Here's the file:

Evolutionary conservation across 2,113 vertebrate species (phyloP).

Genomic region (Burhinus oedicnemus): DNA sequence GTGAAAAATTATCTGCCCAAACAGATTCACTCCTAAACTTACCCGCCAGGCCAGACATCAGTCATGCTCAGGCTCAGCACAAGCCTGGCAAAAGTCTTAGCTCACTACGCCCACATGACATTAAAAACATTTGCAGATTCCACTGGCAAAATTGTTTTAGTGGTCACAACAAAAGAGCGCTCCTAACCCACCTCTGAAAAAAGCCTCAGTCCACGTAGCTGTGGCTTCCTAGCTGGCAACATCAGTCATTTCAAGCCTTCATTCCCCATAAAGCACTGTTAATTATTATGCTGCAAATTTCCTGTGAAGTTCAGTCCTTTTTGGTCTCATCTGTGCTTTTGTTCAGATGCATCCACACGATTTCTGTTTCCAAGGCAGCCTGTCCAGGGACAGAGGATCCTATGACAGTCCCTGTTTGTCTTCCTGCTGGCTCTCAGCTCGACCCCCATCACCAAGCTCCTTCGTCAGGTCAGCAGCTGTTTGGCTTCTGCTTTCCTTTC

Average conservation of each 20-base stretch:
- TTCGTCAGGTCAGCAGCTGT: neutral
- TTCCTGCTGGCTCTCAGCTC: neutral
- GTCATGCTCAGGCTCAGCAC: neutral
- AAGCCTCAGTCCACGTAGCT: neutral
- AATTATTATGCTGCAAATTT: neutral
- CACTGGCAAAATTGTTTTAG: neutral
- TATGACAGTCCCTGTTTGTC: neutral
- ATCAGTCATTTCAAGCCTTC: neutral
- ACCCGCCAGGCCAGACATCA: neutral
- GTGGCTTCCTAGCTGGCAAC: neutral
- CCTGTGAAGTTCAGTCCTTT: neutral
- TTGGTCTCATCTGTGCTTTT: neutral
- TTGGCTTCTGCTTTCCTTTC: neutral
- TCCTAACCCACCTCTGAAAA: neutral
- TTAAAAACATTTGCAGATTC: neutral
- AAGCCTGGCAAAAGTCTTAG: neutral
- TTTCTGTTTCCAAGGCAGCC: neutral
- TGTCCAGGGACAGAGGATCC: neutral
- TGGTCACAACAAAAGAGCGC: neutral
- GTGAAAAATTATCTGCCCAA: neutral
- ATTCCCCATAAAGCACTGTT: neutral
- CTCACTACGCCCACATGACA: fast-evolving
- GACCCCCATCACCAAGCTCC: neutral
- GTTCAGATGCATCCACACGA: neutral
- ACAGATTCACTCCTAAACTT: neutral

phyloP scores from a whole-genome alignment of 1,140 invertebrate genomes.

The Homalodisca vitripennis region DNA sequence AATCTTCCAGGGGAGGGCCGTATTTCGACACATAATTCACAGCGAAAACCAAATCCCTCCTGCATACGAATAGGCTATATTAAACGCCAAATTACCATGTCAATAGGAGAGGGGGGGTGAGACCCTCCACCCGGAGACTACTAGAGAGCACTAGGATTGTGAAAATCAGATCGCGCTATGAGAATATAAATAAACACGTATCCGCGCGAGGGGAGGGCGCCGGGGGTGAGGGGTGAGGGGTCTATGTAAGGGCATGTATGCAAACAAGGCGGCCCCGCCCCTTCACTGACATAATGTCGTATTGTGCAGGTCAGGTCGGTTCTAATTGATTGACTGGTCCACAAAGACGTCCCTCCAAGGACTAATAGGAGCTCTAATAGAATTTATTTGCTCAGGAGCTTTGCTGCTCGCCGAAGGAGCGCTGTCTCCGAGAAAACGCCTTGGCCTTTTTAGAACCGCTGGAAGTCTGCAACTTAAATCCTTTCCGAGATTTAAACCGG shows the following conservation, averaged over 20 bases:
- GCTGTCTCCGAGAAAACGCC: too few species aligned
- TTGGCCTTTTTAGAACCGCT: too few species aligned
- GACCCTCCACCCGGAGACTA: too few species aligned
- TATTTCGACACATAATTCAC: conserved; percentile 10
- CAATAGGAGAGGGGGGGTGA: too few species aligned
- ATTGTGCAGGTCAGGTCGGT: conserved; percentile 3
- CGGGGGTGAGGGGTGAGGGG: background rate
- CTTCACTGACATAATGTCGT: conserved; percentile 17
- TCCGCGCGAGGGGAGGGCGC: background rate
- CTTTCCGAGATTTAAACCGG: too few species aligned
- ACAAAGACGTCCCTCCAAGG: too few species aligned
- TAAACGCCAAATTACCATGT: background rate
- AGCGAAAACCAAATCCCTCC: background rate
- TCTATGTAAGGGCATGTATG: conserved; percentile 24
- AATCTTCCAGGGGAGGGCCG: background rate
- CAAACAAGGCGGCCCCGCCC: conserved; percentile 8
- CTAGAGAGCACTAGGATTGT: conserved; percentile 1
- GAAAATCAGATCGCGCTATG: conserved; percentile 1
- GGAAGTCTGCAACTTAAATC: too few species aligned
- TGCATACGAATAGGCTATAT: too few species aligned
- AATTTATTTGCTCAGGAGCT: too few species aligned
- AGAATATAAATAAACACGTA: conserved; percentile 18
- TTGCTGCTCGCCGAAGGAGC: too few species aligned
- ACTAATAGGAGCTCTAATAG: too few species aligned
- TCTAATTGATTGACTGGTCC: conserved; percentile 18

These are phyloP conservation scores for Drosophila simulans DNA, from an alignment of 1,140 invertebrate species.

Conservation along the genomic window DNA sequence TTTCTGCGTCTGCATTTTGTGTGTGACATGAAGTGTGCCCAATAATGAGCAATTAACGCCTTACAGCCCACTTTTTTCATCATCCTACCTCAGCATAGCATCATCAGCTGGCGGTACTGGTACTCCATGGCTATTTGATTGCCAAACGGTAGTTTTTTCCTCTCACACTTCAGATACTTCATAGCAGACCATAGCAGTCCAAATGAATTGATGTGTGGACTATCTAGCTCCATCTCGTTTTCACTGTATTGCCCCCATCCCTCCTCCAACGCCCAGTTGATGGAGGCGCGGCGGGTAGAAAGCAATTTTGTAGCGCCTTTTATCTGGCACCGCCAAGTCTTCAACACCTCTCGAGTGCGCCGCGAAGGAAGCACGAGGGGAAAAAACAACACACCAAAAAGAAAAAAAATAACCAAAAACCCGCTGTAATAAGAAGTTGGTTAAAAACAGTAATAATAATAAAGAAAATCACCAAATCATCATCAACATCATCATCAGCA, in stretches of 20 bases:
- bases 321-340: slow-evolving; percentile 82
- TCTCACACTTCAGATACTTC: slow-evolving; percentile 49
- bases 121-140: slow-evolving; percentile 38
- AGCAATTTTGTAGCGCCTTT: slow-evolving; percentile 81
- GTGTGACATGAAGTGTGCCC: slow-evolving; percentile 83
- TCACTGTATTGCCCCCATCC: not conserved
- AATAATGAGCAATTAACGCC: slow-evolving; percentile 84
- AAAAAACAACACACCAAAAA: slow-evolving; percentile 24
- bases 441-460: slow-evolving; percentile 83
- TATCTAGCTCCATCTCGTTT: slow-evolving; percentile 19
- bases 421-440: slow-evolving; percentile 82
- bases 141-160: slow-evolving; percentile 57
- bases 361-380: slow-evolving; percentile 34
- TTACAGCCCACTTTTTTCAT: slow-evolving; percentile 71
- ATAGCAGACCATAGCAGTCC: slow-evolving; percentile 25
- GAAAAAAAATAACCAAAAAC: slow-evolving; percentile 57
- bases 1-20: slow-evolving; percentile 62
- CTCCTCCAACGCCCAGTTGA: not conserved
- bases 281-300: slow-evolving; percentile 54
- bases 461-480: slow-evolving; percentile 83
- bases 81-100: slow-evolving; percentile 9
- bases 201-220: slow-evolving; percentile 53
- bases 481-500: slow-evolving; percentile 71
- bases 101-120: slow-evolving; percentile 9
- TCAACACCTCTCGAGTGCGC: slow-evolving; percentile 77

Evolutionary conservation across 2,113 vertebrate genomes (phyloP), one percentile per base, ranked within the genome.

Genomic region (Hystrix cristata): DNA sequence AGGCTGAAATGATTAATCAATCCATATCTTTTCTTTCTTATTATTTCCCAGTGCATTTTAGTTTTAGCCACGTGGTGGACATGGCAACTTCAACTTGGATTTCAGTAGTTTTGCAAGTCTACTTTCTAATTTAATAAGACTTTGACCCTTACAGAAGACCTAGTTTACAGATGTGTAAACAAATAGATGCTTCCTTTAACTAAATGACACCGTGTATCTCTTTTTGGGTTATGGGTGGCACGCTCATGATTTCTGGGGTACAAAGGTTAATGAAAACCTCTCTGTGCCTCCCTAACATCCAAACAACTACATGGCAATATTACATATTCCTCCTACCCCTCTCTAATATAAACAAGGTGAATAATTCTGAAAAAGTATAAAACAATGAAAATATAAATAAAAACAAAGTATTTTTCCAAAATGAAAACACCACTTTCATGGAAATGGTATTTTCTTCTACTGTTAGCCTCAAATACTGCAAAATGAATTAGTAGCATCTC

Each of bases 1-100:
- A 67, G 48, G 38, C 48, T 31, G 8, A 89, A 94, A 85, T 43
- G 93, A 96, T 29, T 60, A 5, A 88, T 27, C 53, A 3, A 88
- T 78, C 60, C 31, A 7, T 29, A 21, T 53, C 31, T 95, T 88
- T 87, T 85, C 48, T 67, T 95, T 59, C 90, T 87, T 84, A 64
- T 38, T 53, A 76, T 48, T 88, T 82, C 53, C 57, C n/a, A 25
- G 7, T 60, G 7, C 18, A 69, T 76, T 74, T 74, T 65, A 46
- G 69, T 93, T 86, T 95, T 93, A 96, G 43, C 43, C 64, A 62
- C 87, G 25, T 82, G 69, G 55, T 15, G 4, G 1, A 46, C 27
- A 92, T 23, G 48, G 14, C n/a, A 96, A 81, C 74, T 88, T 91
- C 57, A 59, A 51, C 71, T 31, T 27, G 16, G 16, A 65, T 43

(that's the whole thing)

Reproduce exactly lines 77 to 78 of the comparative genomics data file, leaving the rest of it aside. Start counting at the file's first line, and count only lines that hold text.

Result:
- bases 461-480: slow-evolving; percentile 83
- bases 81-100: slow-evolving; percentile 9